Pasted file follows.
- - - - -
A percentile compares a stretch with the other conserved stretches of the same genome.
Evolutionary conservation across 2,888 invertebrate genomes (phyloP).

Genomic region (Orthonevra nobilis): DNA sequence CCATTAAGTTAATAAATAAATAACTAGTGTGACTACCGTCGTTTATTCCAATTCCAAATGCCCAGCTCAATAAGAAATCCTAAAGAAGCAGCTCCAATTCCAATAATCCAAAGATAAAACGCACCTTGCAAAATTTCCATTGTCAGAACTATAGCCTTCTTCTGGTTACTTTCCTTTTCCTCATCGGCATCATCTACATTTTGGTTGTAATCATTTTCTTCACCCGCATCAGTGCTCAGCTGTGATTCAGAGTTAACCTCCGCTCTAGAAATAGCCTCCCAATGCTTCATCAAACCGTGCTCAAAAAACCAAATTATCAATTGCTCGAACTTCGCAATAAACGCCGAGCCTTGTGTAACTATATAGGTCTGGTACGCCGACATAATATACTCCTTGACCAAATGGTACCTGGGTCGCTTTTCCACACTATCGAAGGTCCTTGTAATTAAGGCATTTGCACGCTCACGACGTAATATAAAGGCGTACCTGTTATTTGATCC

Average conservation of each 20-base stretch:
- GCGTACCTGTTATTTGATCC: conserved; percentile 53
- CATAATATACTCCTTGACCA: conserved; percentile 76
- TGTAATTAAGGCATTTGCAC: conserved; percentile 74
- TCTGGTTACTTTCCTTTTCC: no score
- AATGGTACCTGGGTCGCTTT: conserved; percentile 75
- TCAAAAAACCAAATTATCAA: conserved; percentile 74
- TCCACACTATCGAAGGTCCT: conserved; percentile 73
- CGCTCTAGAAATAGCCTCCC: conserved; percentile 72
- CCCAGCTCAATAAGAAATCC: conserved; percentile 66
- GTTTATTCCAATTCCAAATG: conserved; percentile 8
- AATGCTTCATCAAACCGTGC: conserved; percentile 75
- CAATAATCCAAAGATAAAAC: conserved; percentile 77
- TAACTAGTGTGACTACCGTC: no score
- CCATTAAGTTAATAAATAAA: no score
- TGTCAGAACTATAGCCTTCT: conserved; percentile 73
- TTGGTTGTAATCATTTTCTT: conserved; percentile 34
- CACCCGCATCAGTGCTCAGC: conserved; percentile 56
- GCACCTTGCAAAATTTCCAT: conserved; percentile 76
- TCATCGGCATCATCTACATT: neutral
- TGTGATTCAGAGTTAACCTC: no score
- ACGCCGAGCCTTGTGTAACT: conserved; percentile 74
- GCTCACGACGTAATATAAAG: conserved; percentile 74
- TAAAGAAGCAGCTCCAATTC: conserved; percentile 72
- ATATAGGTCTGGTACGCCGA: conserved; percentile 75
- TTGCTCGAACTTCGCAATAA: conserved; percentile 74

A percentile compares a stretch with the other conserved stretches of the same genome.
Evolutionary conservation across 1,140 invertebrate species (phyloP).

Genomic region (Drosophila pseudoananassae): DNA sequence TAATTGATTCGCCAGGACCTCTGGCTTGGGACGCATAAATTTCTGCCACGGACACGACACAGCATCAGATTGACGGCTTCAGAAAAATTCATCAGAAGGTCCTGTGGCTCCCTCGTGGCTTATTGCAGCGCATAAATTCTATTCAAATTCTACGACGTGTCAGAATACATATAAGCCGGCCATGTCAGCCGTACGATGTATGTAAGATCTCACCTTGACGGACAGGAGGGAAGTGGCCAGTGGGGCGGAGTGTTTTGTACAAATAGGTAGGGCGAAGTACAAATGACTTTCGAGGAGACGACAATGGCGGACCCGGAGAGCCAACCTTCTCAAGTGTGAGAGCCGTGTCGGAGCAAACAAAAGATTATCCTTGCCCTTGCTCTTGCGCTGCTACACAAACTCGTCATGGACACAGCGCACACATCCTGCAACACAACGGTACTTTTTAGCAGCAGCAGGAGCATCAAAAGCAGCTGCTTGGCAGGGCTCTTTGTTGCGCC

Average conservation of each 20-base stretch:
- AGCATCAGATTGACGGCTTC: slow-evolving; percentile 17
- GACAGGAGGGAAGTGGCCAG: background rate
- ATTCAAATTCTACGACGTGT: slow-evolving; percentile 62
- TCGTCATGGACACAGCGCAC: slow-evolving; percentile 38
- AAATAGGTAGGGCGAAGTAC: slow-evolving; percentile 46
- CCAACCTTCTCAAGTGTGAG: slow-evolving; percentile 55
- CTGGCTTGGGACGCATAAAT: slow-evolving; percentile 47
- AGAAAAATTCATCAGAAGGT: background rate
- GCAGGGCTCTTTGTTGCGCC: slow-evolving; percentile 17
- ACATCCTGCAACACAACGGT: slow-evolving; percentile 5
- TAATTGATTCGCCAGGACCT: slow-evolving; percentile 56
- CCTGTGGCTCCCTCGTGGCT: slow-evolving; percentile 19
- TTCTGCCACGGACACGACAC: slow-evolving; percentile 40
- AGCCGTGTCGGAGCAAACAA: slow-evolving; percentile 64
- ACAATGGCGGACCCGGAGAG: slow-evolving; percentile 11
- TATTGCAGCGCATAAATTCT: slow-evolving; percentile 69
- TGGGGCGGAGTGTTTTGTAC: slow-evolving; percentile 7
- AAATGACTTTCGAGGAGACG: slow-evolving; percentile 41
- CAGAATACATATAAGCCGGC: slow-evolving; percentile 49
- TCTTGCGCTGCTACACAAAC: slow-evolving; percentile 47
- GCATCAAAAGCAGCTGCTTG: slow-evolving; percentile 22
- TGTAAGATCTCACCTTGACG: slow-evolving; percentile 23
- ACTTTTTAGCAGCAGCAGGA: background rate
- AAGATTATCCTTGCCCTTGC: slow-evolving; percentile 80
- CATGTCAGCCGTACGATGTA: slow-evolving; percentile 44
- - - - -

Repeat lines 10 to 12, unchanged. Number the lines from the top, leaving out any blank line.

- TCAAAAAACCAAATTATCAA: conserved; percentile 74
- TCCACACTATCGAAGGTCCT: conserved; percentile 73
- CGCTCTAGAAATAGCCTCCC: conserved; percentile 72